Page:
Published by: Bloomsbury
Released On: 02/09/2021
Piranesi’s house is no ordinary building: its rooms are infinite, its corridors endless, its walls are lined with thousands upon thousands of statues, each one different from all the others. Within the labyrinth of halls an ocean is imprisoned; waves thunder up staircases, rooms are flooded in an instant. But Piranesi is not afraid; he understands the tides as he understands the pattern of the labyrinth itself. He lives to explore the house.
There is one other person in the house—a man called The Other, who visits Piranesi twice a week and asks for help with research into A Great and Secret Knowledge. But as Piranesi explores, evidence emerges of another person, and a terrible truth begins to unravel, revealing a world beyond the one Piranesi has always known.
A bit late to the party with this one, but once I started, I devoured it in less than four hours, and whilst I thoroughly enjoyed it and thought it was whimsical and magical and mindboggling – I couldn’t really explain to you what it was about. It is unlike anything I’ve ever red before. The plot is a labyrinth, the characters a labyrinth, and the book itself is a labyrinth, and it turns your brain into one. You’re not really sure how to decipher what you’re reading, but you know you can’t put it down until you’ve finished.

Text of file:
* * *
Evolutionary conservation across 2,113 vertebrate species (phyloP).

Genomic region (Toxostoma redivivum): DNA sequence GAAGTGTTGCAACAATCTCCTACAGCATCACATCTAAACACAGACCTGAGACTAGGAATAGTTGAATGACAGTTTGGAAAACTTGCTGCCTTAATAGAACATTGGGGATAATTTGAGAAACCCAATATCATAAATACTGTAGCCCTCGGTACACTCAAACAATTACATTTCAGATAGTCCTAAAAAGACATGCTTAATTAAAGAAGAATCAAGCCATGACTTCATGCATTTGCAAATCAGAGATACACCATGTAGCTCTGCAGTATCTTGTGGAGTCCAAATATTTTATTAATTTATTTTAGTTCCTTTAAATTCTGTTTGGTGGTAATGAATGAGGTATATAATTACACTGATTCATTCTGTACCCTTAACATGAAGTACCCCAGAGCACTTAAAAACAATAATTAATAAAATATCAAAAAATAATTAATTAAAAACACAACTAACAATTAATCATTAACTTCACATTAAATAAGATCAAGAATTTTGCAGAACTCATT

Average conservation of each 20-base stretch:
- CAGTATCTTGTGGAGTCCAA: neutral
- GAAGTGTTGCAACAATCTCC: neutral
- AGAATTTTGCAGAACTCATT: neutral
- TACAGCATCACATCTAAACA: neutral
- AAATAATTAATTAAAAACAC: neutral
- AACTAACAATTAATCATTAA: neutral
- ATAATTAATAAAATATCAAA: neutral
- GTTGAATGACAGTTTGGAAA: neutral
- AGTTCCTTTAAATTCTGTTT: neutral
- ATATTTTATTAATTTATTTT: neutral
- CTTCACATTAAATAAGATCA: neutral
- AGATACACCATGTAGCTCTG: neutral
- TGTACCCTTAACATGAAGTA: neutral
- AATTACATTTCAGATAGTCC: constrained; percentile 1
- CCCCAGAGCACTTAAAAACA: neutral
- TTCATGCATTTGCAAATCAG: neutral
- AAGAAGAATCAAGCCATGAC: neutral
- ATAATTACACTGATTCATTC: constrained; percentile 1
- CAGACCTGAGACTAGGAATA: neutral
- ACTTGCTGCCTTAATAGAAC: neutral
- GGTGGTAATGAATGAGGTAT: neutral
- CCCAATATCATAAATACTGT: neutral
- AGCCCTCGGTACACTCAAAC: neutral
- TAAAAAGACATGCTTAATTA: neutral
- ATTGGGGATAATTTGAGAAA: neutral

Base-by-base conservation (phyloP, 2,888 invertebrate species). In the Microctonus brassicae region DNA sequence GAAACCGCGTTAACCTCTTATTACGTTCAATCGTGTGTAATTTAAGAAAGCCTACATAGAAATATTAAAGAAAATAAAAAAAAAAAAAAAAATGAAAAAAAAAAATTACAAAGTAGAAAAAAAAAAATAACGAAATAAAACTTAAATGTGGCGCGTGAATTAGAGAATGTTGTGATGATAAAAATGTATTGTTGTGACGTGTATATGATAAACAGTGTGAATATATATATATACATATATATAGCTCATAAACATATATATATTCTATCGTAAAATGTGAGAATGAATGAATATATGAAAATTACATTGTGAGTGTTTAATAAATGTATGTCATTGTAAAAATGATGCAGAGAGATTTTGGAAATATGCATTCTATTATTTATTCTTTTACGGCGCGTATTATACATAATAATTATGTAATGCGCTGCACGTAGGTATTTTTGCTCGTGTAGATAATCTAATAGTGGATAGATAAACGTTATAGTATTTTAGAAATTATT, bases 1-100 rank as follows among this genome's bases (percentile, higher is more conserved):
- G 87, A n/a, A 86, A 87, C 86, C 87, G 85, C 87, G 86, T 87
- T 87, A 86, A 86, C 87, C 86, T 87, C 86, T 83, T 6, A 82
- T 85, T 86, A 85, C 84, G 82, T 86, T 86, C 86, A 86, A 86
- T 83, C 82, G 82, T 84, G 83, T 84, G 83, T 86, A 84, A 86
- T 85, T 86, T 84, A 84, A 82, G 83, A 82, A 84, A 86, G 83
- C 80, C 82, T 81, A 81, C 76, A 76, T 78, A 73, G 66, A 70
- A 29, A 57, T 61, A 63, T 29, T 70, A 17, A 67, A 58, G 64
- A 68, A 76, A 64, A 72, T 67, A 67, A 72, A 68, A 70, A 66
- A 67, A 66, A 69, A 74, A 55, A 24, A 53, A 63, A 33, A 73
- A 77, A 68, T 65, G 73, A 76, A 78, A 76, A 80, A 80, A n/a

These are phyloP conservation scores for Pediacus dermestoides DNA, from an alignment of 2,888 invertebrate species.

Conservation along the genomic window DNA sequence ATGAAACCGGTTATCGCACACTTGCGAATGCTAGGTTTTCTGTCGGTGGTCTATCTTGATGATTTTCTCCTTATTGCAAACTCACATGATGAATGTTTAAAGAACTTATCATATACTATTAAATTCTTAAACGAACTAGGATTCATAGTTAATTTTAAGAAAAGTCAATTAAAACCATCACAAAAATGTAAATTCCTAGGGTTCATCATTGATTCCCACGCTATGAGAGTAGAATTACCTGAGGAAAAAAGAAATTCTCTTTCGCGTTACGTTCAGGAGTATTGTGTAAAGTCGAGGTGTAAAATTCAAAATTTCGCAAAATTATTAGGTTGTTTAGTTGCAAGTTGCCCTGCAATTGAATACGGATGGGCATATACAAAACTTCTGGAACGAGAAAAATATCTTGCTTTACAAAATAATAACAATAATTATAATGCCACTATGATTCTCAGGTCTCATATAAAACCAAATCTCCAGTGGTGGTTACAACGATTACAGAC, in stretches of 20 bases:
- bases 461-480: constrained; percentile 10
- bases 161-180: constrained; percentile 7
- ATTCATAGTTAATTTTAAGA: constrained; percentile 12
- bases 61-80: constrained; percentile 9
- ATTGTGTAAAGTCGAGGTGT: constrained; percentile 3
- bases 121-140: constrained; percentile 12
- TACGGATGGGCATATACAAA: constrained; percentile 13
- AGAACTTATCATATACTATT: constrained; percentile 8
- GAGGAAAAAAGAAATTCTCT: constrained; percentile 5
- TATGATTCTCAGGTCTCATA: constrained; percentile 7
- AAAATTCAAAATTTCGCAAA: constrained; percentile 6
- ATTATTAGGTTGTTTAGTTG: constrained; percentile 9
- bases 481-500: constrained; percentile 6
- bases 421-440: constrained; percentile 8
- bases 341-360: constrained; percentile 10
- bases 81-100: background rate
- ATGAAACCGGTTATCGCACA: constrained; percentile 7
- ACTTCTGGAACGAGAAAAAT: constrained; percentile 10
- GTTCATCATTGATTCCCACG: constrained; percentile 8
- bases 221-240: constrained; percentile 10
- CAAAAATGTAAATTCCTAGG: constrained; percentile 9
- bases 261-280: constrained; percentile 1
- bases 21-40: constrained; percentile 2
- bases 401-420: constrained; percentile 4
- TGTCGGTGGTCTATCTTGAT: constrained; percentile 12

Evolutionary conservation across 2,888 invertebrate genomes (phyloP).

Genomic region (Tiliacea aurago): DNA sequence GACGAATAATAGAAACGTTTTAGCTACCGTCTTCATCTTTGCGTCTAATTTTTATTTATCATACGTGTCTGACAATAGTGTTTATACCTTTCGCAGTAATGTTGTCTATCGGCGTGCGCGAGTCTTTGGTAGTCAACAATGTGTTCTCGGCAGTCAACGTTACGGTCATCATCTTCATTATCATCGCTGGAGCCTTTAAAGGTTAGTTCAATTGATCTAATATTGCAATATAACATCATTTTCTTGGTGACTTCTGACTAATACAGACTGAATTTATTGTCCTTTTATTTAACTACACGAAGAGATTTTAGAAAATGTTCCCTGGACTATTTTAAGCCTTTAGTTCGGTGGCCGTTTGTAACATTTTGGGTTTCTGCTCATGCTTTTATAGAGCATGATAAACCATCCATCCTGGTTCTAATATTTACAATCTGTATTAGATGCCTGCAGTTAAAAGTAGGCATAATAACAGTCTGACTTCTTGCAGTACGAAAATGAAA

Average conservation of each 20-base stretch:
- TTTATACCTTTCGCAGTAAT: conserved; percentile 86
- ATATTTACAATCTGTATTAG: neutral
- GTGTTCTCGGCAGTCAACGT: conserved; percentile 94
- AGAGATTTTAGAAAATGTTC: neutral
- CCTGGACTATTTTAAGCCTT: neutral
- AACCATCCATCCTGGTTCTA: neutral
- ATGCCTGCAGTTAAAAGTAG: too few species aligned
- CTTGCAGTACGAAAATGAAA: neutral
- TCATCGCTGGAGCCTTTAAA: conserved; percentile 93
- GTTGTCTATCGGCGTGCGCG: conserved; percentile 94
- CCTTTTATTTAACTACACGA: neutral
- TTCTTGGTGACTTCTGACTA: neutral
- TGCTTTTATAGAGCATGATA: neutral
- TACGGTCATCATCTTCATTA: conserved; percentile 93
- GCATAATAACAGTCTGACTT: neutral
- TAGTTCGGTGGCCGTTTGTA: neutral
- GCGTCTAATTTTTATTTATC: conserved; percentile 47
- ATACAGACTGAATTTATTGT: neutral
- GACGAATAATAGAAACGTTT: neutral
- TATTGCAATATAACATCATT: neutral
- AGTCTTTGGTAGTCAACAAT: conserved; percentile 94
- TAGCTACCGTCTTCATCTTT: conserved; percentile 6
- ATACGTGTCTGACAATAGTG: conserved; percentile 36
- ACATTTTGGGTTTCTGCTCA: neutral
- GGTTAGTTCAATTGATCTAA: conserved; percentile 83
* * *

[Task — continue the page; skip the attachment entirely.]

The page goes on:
If I’m honest, it didn’t grab me at first as I was a bit overwhelmed by it all. It isn’t a straightforward narrative; it’s not “here’s the start, here’s the middle, and here’s the end”. It’s all mixed into one and you never know if you’re on the right foot or listening to the right person. There’s tricks and treats and red herrings and clues round every corner.
It ended up being extremely captivating and completely and utterly unique. Susanna is amazing at world building, and whether the world in the book is a reality or a fantasy or a mindset, it is built so perfectly you could walk its halls.
It’s difficult to review this properly without giving spoilers, but this is a book you need to read without knowing anything about it before. I’m not all that bothered by spoilers most of the time, and sometimes actively seek them out (horror!) but I do think this is a book best read blind; I think you’d get more out of it that way.
I believe Piranesi was nominated for, and won, many awards last ad I can see why. To quote Churchill (who I believe is the only authority on the matter), this book is “a riddle, wrapped in a mystery, inside an enigma”.